New publication – retention studies in C18 column using novel fluorinated eluent additives

It is essential to understand the interaction between the analyte, mobile phase and the column chemistry for the best possible separation of molecules. Of all three, the mobile phase in HPLC is the easiest to modify and thus, usually contains different eluent additives or buffers. While using mass spectrometry undoubtedly increases the variety of analytes possible to detect, it also introduces limiting factors such as the requirement of the volatility of the eluent. Most common additives in LC-MS systems are formic and acetic acid, their ammonium salts as well as ammonium bicarbonate. In our recent paper, we have proposed novel – fluorinated, eluent additives (hexafluoroisopropanol, hexafluoro-tert-butyl alcohol, trifluoroethanol as well as nonafluoro-tert-butyl alcohol and perfluoropinacol).  Their influence was shown on rather simple exemplary molecules, which are widely spread over different logP values, containing protonated and deprotonated acids and bases. All novel fluorinated eluent additives demonstrated a strong influence on basic polar analytes in basic medium – they drastically increased retention. A decrease in retention was observed for acidic analytes when these novel eluent additives were used.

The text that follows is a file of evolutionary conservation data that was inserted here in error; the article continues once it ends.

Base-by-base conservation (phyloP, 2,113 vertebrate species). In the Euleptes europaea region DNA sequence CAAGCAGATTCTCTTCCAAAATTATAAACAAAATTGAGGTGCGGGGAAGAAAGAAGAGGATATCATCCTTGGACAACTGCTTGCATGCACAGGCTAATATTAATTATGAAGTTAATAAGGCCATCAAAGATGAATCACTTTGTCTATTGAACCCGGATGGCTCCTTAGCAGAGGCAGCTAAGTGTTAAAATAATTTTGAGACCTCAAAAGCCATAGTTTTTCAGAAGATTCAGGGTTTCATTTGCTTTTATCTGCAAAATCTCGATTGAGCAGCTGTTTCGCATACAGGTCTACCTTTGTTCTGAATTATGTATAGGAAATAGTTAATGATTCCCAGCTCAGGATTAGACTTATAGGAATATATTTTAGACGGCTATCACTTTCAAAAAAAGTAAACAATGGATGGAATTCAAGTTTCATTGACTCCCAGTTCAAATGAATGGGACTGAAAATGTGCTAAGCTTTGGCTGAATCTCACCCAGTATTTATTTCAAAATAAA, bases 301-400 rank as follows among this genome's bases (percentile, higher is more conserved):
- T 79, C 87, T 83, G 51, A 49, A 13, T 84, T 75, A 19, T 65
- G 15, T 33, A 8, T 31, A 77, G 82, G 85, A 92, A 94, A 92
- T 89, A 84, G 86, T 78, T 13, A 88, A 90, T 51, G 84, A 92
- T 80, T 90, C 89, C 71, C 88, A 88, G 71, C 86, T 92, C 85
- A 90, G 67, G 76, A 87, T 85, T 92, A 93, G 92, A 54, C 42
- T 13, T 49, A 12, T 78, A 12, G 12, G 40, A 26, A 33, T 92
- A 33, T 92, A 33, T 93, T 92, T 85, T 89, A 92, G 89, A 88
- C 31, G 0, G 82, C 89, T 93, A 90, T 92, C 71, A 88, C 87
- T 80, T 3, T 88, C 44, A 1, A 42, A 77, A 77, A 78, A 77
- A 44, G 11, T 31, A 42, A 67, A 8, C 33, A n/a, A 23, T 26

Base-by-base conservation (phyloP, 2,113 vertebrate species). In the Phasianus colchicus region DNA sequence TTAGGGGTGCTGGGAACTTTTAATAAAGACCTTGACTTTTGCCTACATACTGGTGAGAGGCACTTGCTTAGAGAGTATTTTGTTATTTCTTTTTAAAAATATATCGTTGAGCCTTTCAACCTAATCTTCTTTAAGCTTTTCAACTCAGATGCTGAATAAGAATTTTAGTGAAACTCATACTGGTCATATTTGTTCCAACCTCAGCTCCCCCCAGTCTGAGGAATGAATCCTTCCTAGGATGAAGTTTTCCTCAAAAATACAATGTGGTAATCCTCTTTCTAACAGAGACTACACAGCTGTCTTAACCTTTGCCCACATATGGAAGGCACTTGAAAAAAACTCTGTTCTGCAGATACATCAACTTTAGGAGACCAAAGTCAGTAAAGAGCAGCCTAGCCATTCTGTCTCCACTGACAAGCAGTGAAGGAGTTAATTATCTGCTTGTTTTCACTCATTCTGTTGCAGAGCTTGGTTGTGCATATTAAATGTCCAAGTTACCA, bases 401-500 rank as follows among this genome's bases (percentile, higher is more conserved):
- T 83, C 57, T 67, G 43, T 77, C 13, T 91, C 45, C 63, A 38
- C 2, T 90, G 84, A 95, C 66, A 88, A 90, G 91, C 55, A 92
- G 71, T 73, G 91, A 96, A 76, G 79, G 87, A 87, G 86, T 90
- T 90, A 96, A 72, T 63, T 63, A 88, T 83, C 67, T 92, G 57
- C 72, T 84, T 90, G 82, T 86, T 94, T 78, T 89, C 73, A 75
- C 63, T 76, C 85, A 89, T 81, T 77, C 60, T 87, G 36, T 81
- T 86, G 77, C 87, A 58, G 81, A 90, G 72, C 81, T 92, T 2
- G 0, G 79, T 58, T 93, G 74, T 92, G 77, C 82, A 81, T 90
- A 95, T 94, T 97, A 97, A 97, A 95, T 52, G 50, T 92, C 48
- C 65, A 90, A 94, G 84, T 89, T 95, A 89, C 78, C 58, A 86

Moreover, current research displays a comprehensive overview of retention mechanisms for nonafluoro-tert-butyl alcohol and is the first time ever when perfluoropinacol has been introduced as eluent additive for reversed phase chromatography. Additionally, the influence on MS signal was studied when fluoroalcohols were used as eluent additives. This is also the first time when the absolute pH (pHabs) scale was used for expressing the mobile phase pH.

Current fundamental research forms a basis for a better understanding of the influence of fluoroalcohols as eluent additives and will help in the assay development in a wide range of applications.

This work is part of a larger endeavor – to promote a wider usage the unified pH scale (pHabs) by the research and technology communities, which is currently in progress via the UnipHied.

The UnipHied project is funded from the EMPIR programme (project 17FUN09) co-financed by the Participating States and from the European Union’s Horizon 2020 research and innovation programme.



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